Baker v. Apfel , 159 F.3d 1140, 1143-44 (8th Cir. 1998). The ALJ applied the five-step sequential evaluation required by the Social Security Administration regulations. (AR at pp. 27-36). At step five of the evaluation, the ALJ found there were jobs that existed in significant numbers in the national economy that Mr. Colhoff could perform, and he was, therefore, not disabled. Id. at pp. 35-36.
A. PLAINTIFF'S ISSUES ON APPEAL
Mr. Colhoff identifies the following issues: (1) the non-examining psychologist's opinions were not based on evidence the regulation required him to consider; (2) the ALJ failed to identify "severe" impairments; (3) the ALJ failed to properly determine whether Mr. Colhoff's combined pain, depression, anxiety, and medication regimen equaled a listing-level impairment; (4) the ALJ failed to properly develop the record; (5) the ALJ failed to properly assess Mr. Colhoff's credibility; (6) the ALJ improperly assessed Mr. Colhoff's residual functional capacity; and (7) the ALJ's step five decision does not comply with legal standards and was unsupported by substantial evidence.
1. Whether Dr. Pelc's opinions constitute substantial evidence.
Mr. Colhoff argues the ALJ erred in assigning substantial weight to Dr. Pelc's opinion. (Docket 21 at pp. 21-24). Mr. Colhoff asserts the ALJ did not use the procedures required for evaluating mental disorders set out in 20 CFR § 404.1520a. Id . Mr. Colhoff also contends the ALJ failed to follow the Hearing, Litigation, and Review Manual ("HALLEX") which instructs the ALJ to provide the medical expert with relevant evidence and to ensure the medical expert examined medical and other evidence. Id.
20 CFR § 404.1520a states in part:
(c) Rating the degree of functional limitation.
(1) Assessment of functional limitations is a complex and highly individualized process that requires us to consider multiple issues and all relevant evidence to obtain a longitudinal picture of your overall degree of functional limitation. We will consider all relevant and available clinical signs and laboratory findings, the effects of your symptoms, and how your functioning may be affected by factors including, but not limited to, chronic mental disorders, structured settings, medication, and other treatment.
(2) We will rate the degree of your functional limitation based on the extent to which your impairment(s) interferes with your ability to function independently, appropriately, effectively, and on a sustained basis. Thus, we will consider such factors as the quality and level of your overall functional performance, any episodic limitations, the amount of supervision or assistance you require, and the settings in which you are able to function. See 12.00C through 12.00H of the Listing of Impairments in appendix 1 to this subpart for more information about the factors we consider when we rate the degree of your functional limitation.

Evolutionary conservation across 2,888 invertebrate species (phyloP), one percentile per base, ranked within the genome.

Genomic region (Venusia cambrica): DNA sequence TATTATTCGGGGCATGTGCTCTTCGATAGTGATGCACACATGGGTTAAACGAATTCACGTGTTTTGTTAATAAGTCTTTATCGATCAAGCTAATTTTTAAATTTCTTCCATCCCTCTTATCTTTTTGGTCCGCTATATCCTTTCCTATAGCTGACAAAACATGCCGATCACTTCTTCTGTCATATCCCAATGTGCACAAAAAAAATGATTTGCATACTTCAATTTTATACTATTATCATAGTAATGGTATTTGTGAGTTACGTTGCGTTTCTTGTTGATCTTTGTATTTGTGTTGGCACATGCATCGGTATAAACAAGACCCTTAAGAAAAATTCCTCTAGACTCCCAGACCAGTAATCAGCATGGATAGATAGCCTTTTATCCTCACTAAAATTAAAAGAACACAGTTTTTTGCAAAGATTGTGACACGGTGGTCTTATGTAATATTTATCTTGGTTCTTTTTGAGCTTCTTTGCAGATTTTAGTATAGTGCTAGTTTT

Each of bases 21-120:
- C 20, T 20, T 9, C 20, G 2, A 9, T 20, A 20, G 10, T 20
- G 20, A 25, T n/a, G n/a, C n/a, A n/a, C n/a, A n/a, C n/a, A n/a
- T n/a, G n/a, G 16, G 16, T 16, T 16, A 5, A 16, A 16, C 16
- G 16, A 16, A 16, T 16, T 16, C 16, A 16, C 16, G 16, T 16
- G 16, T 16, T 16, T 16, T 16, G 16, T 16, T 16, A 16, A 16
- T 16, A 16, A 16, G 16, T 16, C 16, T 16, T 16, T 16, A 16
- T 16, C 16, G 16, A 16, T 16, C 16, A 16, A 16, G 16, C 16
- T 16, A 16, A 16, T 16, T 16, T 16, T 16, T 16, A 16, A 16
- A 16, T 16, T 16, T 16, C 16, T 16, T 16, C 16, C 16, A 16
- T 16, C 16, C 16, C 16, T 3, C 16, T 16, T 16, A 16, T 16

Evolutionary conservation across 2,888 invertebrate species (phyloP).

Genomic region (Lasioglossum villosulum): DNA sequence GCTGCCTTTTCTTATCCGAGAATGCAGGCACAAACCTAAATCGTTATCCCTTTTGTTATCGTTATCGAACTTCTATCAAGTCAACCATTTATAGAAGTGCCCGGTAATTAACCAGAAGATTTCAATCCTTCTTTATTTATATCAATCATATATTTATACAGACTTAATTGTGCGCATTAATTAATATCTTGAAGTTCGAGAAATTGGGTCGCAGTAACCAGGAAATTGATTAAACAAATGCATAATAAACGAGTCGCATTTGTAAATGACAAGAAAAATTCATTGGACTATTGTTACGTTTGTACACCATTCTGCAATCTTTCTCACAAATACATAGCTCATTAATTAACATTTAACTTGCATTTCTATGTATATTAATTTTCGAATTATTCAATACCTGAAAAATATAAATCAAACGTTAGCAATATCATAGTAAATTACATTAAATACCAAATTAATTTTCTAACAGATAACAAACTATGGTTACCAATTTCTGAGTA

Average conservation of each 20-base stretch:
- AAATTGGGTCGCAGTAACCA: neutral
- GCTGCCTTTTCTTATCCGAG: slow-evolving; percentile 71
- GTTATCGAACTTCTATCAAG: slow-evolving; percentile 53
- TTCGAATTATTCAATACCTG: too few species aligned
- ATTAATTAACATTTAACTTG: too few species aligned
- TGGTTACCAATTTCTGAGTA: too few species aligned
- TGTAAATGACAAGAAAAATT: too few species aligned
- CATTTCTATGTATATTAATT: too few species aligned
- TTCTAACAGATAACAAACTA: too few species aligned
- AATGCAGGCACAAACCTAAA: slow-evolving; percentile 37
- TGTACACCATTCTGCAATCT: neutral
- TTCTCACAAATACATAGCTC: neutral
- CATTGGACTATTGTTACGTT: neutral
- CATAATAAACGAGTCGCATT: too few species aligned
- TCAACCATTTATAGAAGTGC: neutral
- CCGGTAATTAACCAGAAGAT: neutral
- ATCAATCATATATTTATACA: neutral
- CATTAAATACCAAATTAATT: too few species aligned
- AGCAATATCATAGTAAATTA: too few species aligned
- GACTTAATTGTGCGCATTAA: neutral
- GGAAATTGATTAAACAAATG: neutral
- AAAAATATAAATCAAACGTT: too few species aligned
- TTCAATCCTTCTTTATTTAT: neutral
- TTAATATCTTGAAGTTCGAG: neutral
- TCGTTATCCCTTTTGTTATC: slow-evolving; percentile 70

(3) We have identified four broad functional areas in which we will rate the degree of your functional limitation: Activities of daily living; social functioning; concentration, persistence, or pace; and episodes of decompensation. See 12.00C of the Listing of Impairments.
20 CFR § 404.1520a(c).
The citation in 20 CFR § 404.1520a to "12.00C through 12.00H" refers to the criteria the ALJ must consider. Paragraph "C" references the "B" criteria - "[a]ctivities of daily living; social functioning; concentration, persistence, or pace; and episodes of decompensation." 20 CFR Part 404, Subpart P, App'x 1, Listing 12.00C. Paragraph "D" discusses documentation and source evidence used to establish a medically determinable impairment, assess the degree of functional limitation, and the duration of the impairment. Id. at 12.00D. Paragraph "E" discusses factors the ALJ must consider when assessing chronic mental impairments, including where a claimant may have structured his life in a way to minimize stress and reduce symptoms and signs. Id. at 12.00E. Paragraph "F" discusses the effects of a structured setting, including a claimant's home, which may control or attenuate a claimant's symptomatology, while the claimant's ability to function outside of the controlled setting may be different. Id. at 12.00F. Paragraph "G" discusses the effects of medication on a claimant's symptoms, signs, and ability to function. Id. at 12.00G. Paragraph "H" discusses the effects of treatment which "may or may not assist in the achievement of a level of adaptation adequate to perform sustained SGA." Id. at 12.00H.
Mr. Colhoff contends that "[i]n order for a non-examining medical expert to consider Sections 12.00C through 12.00H, and comply with 20 CFR § 404.1520a, the expert must of necessity consider disability and function reports (known as the "E" exhibits) and testimony of the claimant and witnesses. (Docket 21 at p. 23). Mr. Colhoff argues Dr. Pelc did not consider disability and function reports, but based his opinion on medical records alone, and, therefore, his opinions cannot provide substantial evidence because they do not satisfy the standards required by 20 CFR § 404.1520a. Id . Mr. Colhoff contends Dr. Pelc's reliance on Behavior Management Systems evidence is questionable because Dr. Pelc incorrectly believed Behavior Management Systems was a "chemical dependency program." Id. at p. 24.